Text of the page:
How Does It Cause Wind?

What is wind?

Wind is simply air in motion. It is caused by differences in atmospheric pressure, which are due to the unequal heating of the Earth’s surface by radiant energy from the sun. Wind flows from areas of higher pressure to areas of lower pressure. The greater the temperature difference, the greater the air pressure difference and the greater the speed of the wind.

Wind speed refers to the average velocity of the wind over a given period of time. Wind gusts are short, sudden bursts of high speed wind. Wind gusts are usually excluded when determining average wind speed.

Global wind patterns

Earth’s rotation combined with the heat from the sun affect global wind patterns. As the planet rotates, the equator receives the most direct sunlight. This heats the air in the tropics causing it to rise. As this hot air rises, cooler air rushes in at the surface creating wind patterns. There are three major wind belts that encircle the planet.

The trade winds blow from east to west near the equator between 0 to 30 degrees latitude. As air rises at the equator, it flows north and south then sinks about 30 degrees north and south of the equator creating the trade winds.

The westerlies blow from west to east between 30 to 60 degrees latitude in both hemispheres. This is where cool, dense air sinks from the poles and flows towards the equator. As this air approaches the equator, it is deflected west to east by the rotation of the Earth.

The polar easterlies blow from east to west between 60 to 90 degrees latitude over the Arctic and Antarctic regions. As air rises over the poles, it flows southward and northward. The rotation of the planet deflects this air flow from north and south to an easterly direction.

Local Wind Patterns

On a local scale, wind is primarily driven by differences in air pressure and temperature between two adjacent areas. Two common examples of local winds caused by these pressure and temperature differences are land/sea breezes and mountain/valley breezes.

Land and Sea Breezes

Land breezes and sea breezes are local winds that occur in coastal areas. During the day, the land heats up faster than the water. The hotter air over the land expands and rises, creating an area of lower pressure. Meanwhile, the relatively cooler air over the water flows in to replace the rising warm air, creating a sea breeze blowing from the water onto land.

At night, the opposite effect occurs. The land cools down faster than the water, creating an area of higher pressure over the land. The higher pressure air flows towards the lower pressure over the water, creating a land breeze blowing from land out to sea.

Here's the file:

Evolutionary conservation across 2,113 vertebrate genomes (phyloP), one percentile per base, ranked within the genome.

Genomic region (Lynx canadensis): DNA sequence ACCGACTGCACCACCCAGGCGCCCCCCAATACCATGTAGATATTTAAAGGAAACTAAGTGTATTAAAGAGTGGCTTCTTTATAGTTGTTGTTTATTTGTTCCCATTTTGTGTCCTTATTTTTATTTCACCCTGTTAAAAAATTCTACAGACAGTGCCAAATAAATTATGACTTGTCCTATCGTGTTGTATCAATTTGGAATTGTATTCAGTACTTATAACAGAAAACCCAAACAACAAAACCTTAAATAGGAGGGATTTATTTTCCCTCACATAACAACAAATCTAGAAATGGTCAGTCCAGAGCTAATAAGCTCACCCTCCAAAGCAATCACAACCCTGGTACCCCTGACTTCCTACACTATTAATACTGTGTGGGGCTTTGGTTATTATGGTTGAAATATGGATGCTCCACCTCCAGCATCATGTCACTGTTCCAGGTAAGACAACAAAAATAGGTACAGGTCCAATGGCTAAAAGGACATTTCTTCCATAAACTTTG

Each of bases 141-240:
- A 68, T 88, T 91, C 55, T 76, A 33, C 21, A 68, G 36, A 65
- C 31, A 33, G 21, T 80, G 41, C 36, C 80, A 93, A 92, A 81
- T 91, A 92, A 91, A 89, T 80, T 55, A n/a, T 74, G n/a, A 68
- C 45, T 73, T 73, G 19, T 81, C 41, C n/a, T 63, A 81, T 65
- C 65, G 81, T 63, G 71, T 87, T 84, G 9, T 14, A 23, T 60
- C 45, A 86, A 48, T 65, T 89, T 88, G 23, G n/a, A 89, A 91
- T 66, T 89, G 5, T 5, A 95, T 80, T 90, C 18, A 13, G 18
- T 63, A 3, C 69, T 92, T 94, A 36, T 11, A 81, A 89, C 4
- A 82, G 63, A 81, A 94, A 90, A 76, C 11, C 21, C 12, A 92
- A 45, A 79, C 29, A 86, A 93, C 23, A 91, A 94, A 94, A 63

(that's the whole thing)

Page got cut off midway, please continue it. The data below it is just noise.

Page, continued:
Mountain and Valley Breezes

Similar to land and sea breezes, mountain and valley breezes are local winds resulting from temperature differences. During the day, the slopes of the mountains receive direct sunlight and heat up faster than the air in the shaded valleys. The warm air over the mountains rises, causing cooler denser air in the valleys to rush up the mountain slopes.

At night, the mountain slopes rapidly cool while the valleys retain heat. The cooler denser air at higher elevations flows downslope into the valleys, creating a mountain breeze. Meanwhile, the relatively warmer air in the valleys rises up the mountain slopes, creating a valley breeze.

High and low pressure

High and low pressure systems are one of the main drivers of wind on Earth. Pressure systems form due to uneven heating of the planet’s surface by the Sun. As air heats up, the molecules spread apart, making it less dense and creating an area of low pressure. Cooler air is denser and creates an area of high pressure. Air naturally flows from high to low pressure, creating wind.

air moving from high to low pressure, causing wind

However, Earth’s rotation also impacts wind flow through the Coriolis effect. This causes winds in the Northern Hemisphere to curve to the right and winds in the Southern Hemisphere to curve to the left. So winds don’t blow directly from areas of high to low pressure, but are deflected off course by the planet’s spin.

The contrast between high and low pressure zones leads to weather patterns like trade winds near the equator and prevailing westerlies in the mid-latitudes. The interaction between air masses helps generate storms and circulation cells. Variations in pressure gradients around the world are the basic mechanism that drives winds on a global scale.


Convection currents play a key role in the formation of wind. When sunlight hits the Earth’s surface, it heats up the ground and air near the surface. As this air is heated, it becomes less dense and lighter than the cooler air above it. This causes the warm air to rise, leaving an area of lower pressure at the surface. As the warm air rises, cooler denser air moves horizontally to replace it, creating wind.

This convective process drives global wind patterns like trade winds, but it also generates local winds. For example, during the day, the air above land heats up more quickly than air above water. The warm air over land rises, pulling in the cooler air from over the water. This convection current creates sea breezes blowing from ocean to land during the daytime.

Convection is one of the key drivers of winds, as differences in air temperature and density cause air masses to rise and move, creating wind circulation patterns on both local and global scales.